Technology has also supported a shift in industry roles. We notice that originators are increasingly continuing to morph into loan counselors rather than paper shufflers. Prior to the pandemic, one in four applications were taken in person or over the phone, and that number has quickly moved to one in seven. The introduction of easy-to-use point-of-sales systems has eased that transition. Processors are becoming loan facilitators guiding the borrower through the process rather than exercising their stare and compare expertise for document-based data entry; and underwriter shortages are driving the use of technology to stratify which loans need what level of review, thereby improving the use of high cost resources. Every step of the process is moving at a much quicker pace thanks to 2020’s housing disruption. In 2021, we expect to see this trend continue as dead time is removed and the elapsed time from application to close shrinks. 

Unprecedented solutions

2020 has also been another proving ground where the housing market shows that unprecedented challenges call for unprecedented solutions. We’ve seen its importance before, when during the 2008 financial crisis, new policies and services and enhancements to existing policies were created. Those policies and services include automated income and employment verification, credit risk transfers from the GSEs to private investors and the Private Mortgage Insurer Eligibility Requirements that strengthened the mortgage insurance industry’s risk and capital standards. Housing disruption naturally and inevitably clears a path to innovation. 

In 2020, we were forced to use digital tools such as remote online notary and in-person electronic notary for closing. Next year, it’ll be imperative to work with state legislatures to complete the regulatory work so these tools can be used in all 50 states, compared to where we are now which is right around 50%.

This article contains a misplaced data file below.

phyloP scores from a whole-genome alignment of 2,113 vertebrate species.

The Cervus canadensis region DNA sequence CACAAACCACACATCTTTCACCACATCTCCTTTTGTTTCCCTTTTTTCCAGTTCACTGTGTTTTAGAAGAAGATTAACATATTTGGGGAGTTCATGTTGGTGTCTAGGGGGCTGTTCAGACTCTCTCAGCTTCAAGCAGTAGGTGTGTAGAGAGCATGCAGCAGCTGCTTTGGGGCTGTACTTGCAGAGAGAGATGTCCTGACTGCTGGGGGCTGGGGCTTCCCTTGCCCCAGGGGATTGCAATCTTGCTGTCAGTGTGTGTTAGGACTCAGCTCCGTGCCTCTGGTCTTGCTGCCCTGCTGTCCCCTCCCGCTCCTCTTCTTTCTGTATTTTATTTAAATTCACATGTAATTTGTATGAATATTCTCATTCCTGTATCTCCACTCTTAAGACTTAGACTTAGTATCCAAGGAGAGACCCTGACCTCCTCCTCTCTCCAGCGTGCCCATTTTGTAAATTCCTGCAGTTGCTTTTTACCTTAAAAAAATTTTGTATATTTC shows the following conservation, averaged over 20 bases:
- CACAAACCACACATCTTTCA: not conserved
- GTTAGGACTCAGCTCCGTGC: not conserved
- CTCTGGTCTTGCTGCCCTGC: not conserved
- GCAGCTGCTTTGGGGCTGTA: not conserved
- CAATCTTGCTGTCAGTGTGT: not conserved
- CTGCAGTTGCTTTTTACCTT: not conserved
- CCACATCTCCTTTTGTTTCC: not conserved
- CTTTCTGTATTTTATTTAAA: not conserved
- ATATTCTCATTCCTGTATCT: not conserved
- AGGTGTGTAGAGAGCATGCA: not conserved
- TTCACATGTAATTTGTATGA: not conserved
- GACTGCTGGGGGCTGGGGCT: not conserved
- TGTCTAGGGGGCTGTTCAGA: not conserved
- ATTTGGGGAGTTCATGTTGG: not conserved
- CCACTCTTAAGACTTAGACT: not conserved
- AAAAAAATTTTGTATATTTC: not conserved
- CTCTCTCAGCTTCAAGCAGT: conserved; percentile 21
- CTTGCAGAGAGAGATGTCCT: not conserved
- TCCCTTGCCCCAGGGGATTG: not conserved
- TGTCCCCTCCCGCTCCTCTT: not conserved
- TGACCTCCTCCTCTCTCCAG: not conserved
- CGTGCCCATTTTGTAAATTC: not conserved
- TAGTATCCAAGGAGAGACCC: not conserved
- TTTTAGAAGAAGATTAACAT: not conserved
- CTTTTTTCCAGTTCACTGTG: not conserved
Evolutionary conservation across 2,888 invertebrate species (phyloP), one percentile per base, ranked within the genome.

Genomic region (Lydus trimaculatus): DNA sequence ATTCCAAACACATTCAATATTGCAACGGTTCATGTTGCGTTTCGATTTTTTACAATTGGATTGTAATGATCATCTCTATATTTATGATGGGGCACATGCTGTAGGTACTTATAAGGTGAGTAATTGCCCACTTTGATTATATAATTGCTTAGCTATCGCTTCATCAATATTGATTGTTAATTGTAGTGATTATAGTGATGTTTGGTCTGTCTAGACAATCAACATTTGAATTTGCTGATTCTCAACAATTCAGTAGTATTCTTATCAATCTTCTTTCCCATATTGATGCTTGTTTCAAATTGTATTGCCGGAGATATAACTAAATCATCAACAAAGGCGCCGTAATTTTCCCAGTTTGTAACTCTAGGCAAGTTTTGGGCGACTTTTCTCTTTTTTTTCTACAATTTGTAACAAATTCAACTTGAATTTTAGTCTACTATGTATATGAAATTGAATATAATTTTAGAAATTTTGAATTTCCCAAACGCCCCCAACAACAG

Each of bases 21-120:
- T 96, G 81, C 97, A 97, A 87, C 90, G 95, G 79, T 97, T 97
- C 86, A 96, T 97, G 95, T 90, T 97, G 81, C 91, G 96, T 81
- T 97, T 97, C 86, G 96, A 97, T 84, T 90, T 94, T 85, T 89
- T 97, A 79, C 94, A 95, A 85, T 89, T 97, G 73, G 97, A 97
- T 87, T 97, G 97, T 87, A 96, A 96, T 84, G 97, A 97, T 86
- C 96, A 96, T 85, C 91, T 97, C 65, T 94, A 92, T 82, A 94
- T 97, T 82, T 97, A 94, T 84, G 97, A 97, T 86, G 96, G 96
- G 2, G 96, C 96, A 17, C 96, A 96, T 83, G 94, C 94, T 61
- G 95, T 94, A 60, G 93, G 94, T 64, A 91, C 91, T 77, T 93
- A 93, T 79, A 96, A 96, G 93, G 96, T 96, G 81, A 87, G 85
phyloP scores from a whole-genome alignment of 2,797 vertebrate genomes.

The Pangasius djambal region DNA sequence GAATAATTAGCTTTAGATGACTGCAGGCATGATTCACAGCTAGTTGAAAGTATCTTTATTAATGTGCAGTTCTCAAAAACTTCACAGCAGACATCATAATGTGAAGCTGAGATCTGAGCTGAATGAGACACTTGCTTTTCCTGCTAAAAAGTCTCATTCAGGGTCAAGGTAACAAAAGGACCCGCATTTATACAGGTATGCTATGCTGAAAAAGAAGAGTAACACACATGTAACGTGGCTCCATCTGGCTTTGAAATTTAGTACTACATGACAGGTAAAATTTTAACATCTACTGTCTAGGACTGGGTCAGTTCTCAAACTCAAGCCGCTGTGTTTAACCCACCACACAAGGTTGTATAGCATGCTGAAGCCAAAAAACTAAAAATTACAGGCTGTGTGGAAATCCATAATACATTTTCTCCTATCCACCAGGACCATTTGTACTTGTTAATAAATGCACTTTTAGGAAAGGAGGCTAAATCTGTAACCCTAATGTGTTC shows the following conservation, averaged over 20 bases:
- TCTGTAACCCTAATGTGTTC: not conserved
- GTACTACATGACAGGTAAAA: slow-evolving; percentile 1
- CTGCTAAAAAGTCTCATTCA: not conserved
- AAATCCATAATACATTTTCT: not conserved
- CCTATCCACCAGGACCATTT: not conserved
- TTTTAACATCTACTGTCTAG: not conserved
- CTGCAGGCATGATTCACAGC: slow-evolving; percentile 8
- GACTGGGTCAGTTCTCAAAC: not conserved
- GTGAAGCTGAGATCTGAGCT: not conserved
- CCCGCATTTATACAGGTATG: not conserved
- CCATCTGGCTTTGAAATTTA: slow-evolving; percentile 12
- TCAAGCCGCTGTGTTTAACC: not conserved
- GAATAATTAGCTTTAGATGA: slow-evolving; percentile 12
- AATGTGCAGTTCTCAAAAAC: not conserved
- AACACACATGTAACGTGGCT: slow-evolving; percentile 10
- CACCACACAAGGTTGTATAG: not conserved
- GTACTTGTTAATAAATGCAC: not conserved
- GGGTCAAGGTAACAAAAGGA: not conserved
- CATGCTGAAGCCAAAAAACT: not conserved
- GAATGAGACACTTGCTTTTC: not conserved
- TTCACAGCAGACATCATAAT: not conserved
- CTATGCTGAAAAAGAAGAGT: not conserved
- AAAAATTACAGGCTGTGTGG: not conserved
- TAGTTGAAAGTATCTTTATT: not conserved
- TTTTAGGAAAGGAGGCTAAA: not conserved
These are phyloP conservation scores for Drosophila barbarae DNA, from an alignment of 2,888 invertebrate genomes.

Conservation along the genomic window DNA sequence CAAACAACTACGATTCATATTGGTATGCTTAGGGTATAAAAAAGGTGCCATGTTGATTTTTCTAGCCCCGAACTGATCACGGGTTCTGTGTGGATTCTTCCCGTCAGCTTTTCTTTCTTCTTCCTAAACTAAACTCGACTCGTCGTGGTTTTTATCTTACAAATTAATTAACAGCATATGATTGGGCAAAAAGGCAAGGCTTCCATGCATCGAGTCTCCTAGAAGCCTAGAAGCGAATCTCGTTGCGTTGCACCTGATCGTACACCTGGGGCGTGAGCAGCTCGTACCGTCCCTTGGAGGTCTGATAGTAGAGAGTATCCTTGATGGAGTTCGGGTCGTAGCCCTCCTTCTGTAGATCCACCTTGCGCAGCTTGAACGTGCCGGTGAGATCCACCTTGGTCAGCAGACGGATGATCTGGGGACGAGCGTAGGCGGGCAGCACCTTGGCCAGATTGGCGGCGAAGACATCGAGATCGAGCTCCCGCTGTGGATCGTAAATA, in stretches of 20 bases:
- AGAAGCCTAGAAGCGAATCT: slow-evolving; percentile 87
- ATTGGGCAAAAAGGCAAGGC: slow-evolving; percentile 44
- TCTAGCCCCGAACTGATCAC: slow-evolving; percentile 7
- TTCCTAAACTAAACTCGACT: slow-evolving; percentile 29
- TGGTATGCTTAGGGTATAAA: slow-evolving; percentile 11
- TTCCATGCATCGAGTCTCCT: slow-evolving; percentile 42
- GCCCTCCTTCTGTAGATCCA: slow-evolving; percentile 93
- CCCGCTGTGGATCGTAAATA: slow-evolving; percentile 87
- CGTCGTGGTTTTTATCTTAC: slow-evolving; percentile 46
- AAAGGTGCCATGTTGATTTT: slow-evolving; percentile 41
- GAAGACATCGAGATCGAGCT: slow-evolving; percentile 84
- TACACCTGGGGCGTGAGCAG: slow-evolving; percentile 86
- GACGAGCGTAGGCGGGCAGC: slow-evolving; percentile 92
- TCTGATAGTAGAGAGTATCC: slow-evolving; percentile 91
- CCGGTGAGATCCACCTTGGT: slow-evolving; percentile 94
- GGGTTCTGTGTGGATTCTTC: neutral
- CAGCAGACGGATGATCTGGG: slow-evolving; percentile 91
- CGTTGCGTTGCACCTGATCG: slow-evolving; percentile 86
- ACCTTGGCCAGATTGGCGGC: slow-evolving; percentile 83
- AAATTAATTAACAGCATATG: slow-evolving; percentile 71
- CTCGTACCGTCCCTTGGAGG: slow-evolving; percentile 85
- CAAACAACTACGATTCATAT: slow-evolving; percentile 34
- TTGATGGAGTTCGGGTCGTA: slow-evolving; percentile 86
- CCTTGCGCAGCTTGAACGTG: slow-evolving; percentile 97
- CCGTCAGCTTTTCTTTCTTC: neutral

Digital home shopping has also taken off. As a result of the COVID-19 pandemic, shopping for a home online has increased and naturally spurred improvements in the digital tools that give borrowers the same experience without stepping foot inside the home. As shared at a recent Blend conference, 45% of homes in these past several pandemic months were sold without the buyer physically visiting the property. 

Also, other tools are evolving where a homebuyer may enter a home without a real estate agent or owner present, and tour the home with a virtual guide that points out key characteristics of interest to the potential buyer. Artificial intelligence helps facilitate this process. When it comes to data management, moving AI into that process will help determine when a loan has complete data and is ready for underwriting more quickly; and as it relates to document management, the processor wouldn’t be the one figuring out what’s missing, but the system would and then alert the borrower of the need via a point-of-sale system. 

As we move into 2021, there’s still quite a bit of uncertainty about the COVID-19 pandemic and what the lasting effects on the economy and the housing market will be. However, I believe this year is that nudge of housing disruption the industry needed to push forward with innovations that lived on whiteboards for years. Successful organizations going forward will be the ones who embrace and leverage these changes to run better businesses in 2021 and beyond.

To read the full December/January issue of HousingWire Magazine, click here. 

Leave a Reply

Your email address will not be published. Required fields are marked *